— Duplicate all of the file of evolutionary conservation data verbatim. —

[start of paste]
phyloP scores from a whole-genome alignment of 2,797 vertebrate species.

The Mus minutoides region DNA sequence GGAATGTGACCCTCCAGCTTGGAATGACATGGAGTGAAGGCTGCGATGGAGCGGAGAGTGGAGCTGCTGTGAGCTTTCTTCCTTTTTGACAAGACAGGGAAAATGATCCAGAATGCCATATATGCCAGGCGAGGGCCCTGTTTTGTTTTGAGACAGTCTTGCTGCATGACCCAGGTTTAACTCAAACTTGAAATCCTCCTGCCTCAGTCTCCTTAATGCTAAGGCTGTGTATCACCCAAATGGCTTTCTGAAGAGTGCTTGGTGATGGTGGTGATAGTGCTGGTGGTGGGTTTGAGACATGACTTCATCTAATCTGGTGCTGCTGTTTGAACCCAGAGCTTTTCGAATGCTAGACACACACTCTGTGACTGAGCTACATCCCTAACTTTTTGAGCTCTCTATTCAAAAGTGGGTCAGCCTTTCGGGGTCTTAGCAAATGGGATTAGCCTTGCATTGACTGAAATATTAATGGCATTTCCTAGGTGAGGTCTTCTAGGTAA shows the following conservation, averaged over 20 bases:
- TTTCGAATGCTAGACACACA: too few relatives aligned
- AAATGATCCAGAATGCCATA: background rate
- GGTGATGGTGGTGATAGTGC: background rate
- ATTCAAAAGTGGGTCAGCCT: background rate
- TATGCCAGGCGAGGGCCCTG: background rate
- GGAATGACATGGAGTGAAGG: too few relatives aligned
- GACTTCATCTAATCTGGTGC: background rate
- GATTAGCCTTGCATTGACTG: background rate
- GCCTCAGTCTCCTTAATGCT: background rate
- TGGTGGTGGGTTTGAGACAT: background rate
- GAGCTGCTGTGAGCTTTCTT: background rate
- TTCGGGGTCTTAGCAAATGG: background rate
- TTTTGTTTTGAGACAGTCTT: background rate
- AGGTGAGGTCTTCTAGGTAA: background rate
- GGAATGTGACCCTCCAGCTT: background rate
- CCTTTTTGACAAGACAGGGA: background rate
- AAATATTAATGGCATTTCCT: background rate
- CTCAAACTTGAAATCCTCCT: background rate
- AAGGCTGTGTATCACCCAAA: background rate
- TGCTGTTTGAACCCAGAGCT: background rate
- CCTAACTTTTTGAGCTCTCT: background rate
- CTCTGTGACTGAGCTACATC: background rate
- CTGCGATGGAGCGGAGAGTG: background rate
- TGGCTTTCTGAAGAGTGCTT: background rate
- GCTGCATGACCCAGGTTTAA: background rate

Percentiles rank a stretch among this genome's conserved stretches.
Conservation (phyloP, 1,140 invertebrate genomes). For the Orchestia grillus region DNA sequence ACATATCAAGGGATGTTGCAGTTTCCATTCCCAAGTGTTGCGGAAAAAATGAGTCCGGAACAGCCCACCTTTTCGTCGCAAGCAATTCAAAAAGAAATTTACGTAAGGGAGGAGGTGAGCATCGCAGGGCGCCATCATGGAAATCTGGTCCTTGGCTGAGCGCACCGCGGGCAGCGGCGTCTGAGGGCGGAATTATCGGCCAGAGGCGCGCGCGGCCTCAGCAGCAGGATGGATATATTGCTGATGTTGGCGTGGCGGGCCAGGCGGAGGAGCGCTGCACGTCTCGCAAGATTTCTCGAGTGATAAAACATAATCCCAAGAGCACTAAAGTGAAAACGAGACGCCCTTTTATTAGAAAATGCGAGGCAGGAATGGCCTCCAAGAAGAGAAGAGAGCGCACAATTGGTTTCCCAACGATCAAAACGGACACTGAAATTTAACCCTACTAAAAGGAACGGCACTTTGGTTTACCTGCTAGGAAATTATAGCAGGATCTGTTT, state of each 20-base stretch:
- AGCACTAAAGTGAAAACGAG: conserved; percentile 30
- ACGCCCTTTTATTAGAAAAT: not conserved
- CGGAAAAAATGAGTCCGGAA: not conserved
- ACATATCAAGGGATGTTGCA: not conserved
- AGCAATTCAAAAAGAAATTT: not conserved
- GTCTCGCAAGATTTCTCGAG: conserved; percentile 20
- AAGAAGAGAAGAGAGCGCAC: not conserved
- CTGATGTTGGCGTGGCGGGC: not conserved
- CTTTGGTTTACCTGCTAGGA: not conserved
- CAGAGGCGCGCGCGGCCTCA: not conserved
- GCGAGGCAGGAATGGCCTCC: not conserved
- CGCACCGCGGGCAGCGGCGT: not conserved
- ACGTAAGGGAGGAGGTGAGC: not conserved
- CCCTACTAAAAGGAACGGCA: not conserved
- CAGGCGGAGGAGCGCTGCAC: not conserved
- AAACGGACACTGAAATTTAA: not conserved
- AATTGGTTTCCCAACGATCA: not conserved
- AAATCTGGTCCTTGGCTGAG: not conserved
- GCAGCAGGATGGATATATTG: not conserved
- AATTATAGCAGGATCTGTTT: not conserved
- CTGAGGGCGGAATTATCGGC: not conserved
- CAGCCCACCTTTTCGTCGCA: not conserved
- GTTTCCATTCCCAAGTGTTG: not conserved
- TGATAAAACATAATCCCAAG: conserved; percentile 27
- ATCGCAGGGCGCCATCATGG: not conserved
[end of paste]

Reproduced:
phyloP scores from a whole-genome alignment of 2,797 vertebrate species.

The Mus minutoides region DNA sequence GGAATGTGACCCTCCAGCTTGGAATGACATGGAGTGAAGGCTGCGATGGAGCGGAGAGTGGAGCTGCTGTGAGCTTTCTTCCTTTTTGACAAGACAGGGAAAATGATCCAGAATGCCATATATGCCAGGCGAGGGCCCTGTTTTGTTTTGAGACAGTCTTGCTGCATGACCCAGGTTTAACTCAAACTTGAAATCCTCCTGCCTCAGTCTCCTTAATGCTAAGGCTGTGTATCACCCAAATGGCTTTCTGAAGAGTGCTTGGTGATGGTGGTGATAGTGCTGGTGGTGGGTTTGAGACATGACTTCATCTAATCTGGTGCTGCTGTTTGAACCCAGAGCTTTTCGAATGCTAGACACACACTCTGTGACTGAGCTACATCCCTAACTTTTTGAGCTCTCTATTCAAAAGTGGGTCAGCCTTTCGGGGTCTTAGCAAATGGGATTAGCCTTGCATTGACTGAAATATTAATGGCATTTCCTAGGTGAGGTCTTCTAGGTAA shows the following conservation, averaged over 20 bases:
- TTTCGAATGCTAGACACACA: too few relatives aligned
- AAATGATCCAGAATGCCATA: background rate
- GGTGATGGTGGTGATAGTGC: background rate
- ATTCAAAAGTGGGTCAGCCT: background rate
- TATGCCAGGCGAGGGCCCTG: background rate
- GGAATGACATGGAGTGAAGG: too few relatives aligned
- GACTTCATCTAATCTGGTGC: background rate
- GATTAGCCTTGCATTGACTG: background rate
- GCCTCAGTCTCCTTAATGCT: background rate
- TGGTGGTGGGTTTGAGACAT: background rate
- GAGCTGCTGTGAGCTTTCTT: background rate
- TTCGGGGTCTTAGCAAATGG: background rate
- TTTTGTTTTGAGACAGTCTT: background rate
- AGGTGAGGTCTTCTAGGTAA: background rate
- GGAATGTGACCCTCCAGCTT: background rate
- CCTTTTTGACAAGACAGGGA: background rate
- AAATATTAATGGCATTTCCT: background rate
- CTCAAACTTGAAATCCTCCT: background rate
- AAGGCTGTGTATCACCCAAA: background rate
- TGCTGTTTGAACCCAGAGCT: background rate
- CCTAACTTTTTGAGCTCTCT: background rate
- CTCTGTGACTGAGCTACATC: background rate
- CTGCGATGGAGCGGAGAGTG: background rate
- TGGCTTTCTGAAGAGTGCTT: background rate
- GCTGCATGACCCAGGTTTAA: background rate

Percentiles rank a stretch among this genome's conserved stretches.
Conservation (phyloP, 1,140 invertebrate genomes). For the Orchestia grillus region DNA sequence ACATATCAAGGGATGTTGCAGTTTCCATTCCCAAGTGTTGCGGAAAAAATGAGTCCGGAACAGCCCACCTTTTCGTCGCAAGCAATTCAAAAAGAAATTTACGTAAGGGAGGAGGTGAGCATCGCAGGGCGCCATCATGGAAATCTGGTCCTTGGCTGAGCGCACCGCGGGCAGCGGCGTCTGAGGGCGGAATTATCGGCCAGAGGCGCGCGCGGCCTCAGCAGCAGGATGGATATATTGCTGATGTTGGCGTGGCGGGCCAGGCGGAGGAGCGCTGCACGTCTCGCAAGATTTCTCGAGTGATAAAACATAATCCCAAGAGCACTAAAGTGAAAACGAGACGCCCTTTTATTAGAAAATGCGAGGCAGGAATGGCCTCCAAGAAGAGAAGAGAGCGCACAATTGGTTTCCCAACGATCAAAACGGACACTGAAATTTAACCCTACTAAAAGGAACGGCACTTTGGTTTACCTGCTAGGAAATTATAGCAGGATCTGTTT, state of each 20-base stretch:
- AGCACTAAAGTGAAAACGAG: conserved; percentile 30
- ACGCCCTTTTATTAGAAAAT: not conserved
- CGGAAAAAATGAGTCCGGAA: not conserved
- ACATATCAAGGGATGTTGCA: not conserved
- AGCAATTCAAAAAGAAATTT: not conserved
- GTCTCGCAAGATTTCTCGAG: conserved; percentile 20
- AAGAAGAGAAGAGAGCGCAC: not conserved
- CTGATGTTGGCGTGGCGGGC: not conserved
- CTTTGGTTTACCTGCTAGGA: not conserved
- CAGAGGCGCGCGCGGCCTCA: not conserved
- GCGAGGCAGGAATGGCCTCC: not conserved
- CGCACCGCGGGCAGCGGCGT: not conserved
- ACGTAAGGGAGGAGGTGAGC: not conserved
- CCCTACTAAAAGGAACGGCA: not conserved
- CAGGCGGAGGAGCGCTGCAC: not conserved
- AAACGGACACTGAAATTTAA: not conserved
- AATTGGTTTCCCAACGATCA: not conserved
- AAATCTGGTCCTTGGCTGAG: not conserved
- GCAGCAGGATGGATATATTG: not conserved
- AATTATAGCAGGATCTGTTT: not conserved
- CTGAGGGCGGAATTATCGGC: not conserved
- CAGCCCACCTTTTCGTCGCA: not conserved
- GTTTCCATTCCCAAGTGTTG: not conserved
- TGATAAAACATAATCCCAAG: conserved; percentile 27
- ATCGCAGGGCGCCATCATGG: not conserved